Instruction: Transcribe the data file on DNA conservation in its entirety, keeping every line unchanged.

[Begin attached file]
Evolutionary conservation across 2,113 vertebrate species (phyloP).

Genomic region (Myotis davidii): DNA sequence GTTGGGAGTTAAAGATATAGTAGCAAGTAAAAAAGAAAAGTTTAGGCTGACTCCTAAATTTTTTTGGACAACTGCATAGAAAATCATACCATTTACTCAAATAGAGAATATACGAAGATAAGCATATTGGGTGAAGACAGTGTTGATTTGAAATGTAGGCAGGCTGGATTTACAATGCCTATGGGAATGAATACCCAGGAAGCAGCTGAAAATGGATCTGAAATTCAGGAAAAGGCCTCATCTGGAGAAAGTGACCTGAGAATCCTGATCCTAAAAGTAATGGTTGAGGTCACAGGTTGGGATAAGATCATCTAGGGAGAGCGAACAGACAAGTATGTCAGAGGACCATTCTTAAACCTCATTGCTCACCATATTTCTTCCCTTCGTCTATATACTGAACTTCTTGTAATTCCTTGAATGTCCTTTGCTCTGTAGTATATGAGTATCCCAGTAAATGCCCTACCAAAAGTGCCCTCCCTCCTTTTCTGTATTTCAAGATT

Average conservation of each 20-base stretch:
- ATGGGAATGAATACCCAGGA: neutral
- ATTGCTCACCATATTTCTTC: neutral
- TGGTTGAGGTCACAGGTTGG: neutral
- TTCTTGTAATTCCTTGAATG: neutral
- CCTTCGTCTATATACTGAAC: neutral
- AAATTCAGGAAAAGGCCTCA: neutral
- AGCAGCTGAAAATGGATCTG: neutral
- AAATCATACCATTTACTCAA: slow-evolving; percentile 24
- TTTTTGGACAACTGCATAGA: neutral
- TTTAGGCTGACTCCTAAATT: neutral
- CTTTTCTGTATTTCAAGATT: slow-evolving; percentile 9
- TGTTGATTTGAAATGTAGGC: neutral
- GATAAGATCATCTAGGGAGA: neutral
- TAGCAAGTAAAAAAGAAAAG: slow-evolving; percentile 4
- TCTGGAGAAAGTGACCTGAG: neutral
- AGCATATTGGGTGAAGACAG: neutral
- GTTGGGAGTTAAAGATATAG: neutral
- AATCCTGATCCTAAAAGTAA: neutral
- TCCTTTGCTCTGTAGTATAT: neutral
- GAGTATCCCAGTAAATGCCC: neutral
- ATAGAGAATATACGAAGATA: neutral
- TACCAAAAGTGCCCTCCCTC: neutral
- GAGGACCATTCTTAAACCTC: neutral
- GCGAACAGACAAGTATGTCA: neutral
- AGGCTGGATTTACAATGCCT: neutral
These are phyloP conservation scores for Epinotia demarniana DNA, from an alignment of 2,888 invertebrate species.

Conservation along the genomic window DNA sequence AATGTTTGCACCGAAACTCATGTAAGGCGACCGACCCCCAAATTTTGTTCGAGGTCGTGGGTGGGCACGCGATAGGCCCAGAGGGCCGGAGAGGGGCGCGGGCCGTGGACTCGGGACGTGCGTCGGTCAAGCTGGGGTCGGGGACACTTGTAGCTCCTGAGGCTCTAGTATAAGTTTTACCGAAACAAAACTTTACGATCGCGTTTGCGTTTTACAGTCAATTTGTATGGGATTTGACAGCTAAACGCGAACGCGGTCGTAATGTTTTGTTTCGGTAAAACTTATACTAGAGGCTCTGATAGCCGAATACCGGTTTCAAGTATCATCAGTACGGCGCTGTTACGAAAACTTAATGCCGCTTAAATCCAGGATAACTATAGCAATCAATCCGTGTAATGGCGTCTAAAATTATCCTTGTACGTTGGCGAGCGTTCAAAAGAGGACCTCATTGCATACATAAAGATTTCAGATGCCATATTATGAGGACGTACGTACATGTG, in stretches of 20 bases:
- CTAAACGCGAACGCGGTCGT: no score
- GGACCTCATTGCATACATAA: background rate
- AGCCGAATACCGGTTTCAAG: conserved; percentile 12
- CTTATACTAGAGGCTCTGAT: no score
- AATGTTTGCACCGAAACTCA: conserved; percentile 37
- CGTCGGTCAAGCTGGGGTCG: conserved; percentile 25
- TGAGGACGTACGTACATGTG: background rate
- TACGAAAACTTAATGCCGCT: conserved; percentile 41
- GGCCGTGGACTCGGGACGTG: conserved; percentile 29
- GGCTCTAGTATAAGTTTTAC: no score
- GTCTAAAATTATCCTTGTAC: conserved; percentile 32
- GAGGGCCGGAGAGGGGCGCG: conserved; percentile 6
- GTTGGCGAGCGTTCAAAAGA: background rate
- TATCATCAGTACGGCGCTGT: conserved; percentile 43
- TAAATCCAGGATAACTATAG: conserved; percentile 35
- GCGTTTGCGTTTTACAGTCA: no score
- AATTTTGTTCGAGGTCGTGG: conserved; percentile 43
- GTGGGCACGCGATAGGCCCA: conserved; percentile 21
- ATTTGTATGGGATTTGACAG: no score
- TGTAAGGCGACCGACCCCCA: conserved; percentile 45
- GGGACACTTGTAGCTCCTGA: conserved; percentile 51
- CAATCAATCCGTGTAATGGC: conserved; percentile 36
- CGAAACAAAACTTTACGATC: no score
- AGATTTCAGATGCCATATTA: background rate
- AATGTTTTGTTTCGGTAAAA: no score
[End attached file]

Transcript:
Evolutionary conservation across 2,113 vertebrate species (phyloP).

Genomic region (Myotis davidii): DNA sequence GTTGGGAGTTAAAGATATAGTAGCAAGTAAAAAAGAAAAGTTTAGGCTGACTCCTAAATTTTTTTGGACAACTGCATAGAAAATCATACCATTTACTCAAATAGAGAATATACGAAGATAAGCATATTGGGTGAAGACAGTGTTGATTTGAAATGTAGGCAGGCTGGATTTACAATGCCTATGGGAATGAATACCCAGGAAGCAGCTGAAAATGGATCTGAAATTCAGGAAAAGGCCTCATCTGGAGAAAGTGACCTGAGAATCCTGATCCTAAAAGTAATGGTTGAGGTCACAGGTTGGGATAAGATCATCTAGGGAGAGCGAACAGACAAGTATGTCAGAGGACCATTCTTAAACCTCATTGCTCACCATATTTCTTCCCTTCGTCTATATACTGAACTTCTTGTAATTCCTTGAATGTCCTTTGCTCTGTAGTATATGAGTATCCCAGTAAATGCCCTACCAAAAGTGCCCTCCCTCCTTTTCTGTATTTCAAGATT

Average conservation of each 20-base stretch:
- ATGGGAATGAATACCCAGGA: neutral
- ATTGCTCACCATATTTCTTC: neutral
- TGGTTGAGGTCACAGGTTGG: neutral
- TTCTTGTAATTCCTTGAATG: neutral
- CCTTCGTCTATATACTGAAC: neutral
- AAATTCAGGAAAAGGCCTCA: neutral
- AGCAGCTGAAAATGGATCTG: neutral
- AAATCATACCATTTACTCAA: slow-evolving; percentile 24
- TTTTTGGACAACTGCATAGA: neutral
- TTTAGGCTGACTCCTAAATT: neutral
- CTTTTCTGTATTTCAAGATT: slow-evolving; percentile 9
- TGTTGATTTGAAATGTAGGC: neutral
- GATAAGATCATCTAGGGAGA: neutral
- TAGCAAGTAAAAAAGAAAAG: slow-evolving; percentile 4
- TCTGGAGAAAGTGACCTGAG: neutral
- AGCATATTGGGTGAAGACAG: neutral
- GTTGGGAGTTAAAGATATAG: neutral
- AATCCTGATCCTAAAAGTAA: neutral
- TCCTTTGCTCTGTAGTATAT: neutral
- GAGTATCCCAGTAAATGCCC: neutral
- ATAGAGAATATACGAAGATA: neutral
- TACCAAAAGTGCCCTCCCTC: neutral
- GAGGACCATTCTTAAACCTC: neutral
- GCGAACAGACAAGTATGTCA: neutral
- AGGCTGGATTTACAATGCCT: neutral
These are phyloP conservation scores for Epinotia demarniana DNA, from an alignment of 2,888 invertebrate species.

Conservation along the genomic window DNA sequence AATGTTTGCACCGAAACTCATGTAAGGCGACCGACCCCCAAATTTTGTTCGAGGTCGTGGGTGGGCACGCGATAGGCCCAGAGGGCCGGAGAGGGGCGCGGGCCGTGGACTCGGGACGTGCGTCGGTCAAGCTGGGGTCGGGGACACTTGTAGCTCCTGAGGCTCTAGTATAAGTTTTACCGAAACAAAACTTTACGATCGCGTTTGCGTTTTACAGTCAATTTGTATGGGATTTGACAGCTAAACGCGAACGCGGTCGTAATGTTTTGTTTCGGTAAAACTTATACTAGAGGCTCTGATAGCCGAATACCGGTTTCAAGTATCATCAGTACGGCGCTGTTACGAAAACTTAATGCCGCTTAAATCCAGGATAACTATAGCAATCAATCCGTGTAATGGCGTCTAAAATTATCCTTGTACGTTGGCGAGCGTTCAAAAGAGGACCTCATTGCATACATAAAGATTTCAGATGCCATATTATGAGGACGTACGTACATGTG, in stretches of 20 bases:
- CTAAACGCGAACGCGGTCGT: no score
- GGACCTCATTGCATACATAA: background rate
- AGCCGAATACCGGTTTCAAG: conserved; percentile 12
- CTTATACTAGAGGCTCTGAT: no score
- AATGTTTGCACCGAAACTCA: conserved; percentile 37
- CGTCGGTCAAGCTGGGGTCG: conserved; percentile 25
- TGAGGACGTACGTACATGTG: background rate
- TACGAAAACTTAATGCCGCT: conserved; percentile 41
- GGCCGTGGACTCGGGACGTG: conserved; percentile 29
- GGCTCTAGTATAAGTTTTAC: no score
- GTCTAAAATTATCCTTGTAC: conserved; percentile 32
- GAGGGCCGGAGAGGGGCGCG: conserved; percentile 6
- GTTGGCGAGCGTTCAAAAGA: background rate
- TATCATCAGTACGGCGCTGT: conserved; percentile 43
- TAAATCCAGGATAACTATAG: conserved; percentile 35
- GCGTTTGCGTTTTACAGTCA: no score
- AATTTTGTTCGAGGTCGTGG: conserved; percentile 43
- GTGGGCACGCGATAGGCCCA: conserved; percentile 21
- ATTTGTATGGGATTTGACAG: no score
- TGTAAGGCGACCGACCCCCA: conserved; percentile 45
- GGGACACTTGTAGCTCCTGA: conserved; percentile 51
- CAATCAATCCGTGTAATGGC: conserved; percentile 36
- CGAAACAAAACTTTACGATC: no score
- AGATTTCAGATGCCATATTA: background rate
- AATGTTTTGTTTCGGTAAAA: no score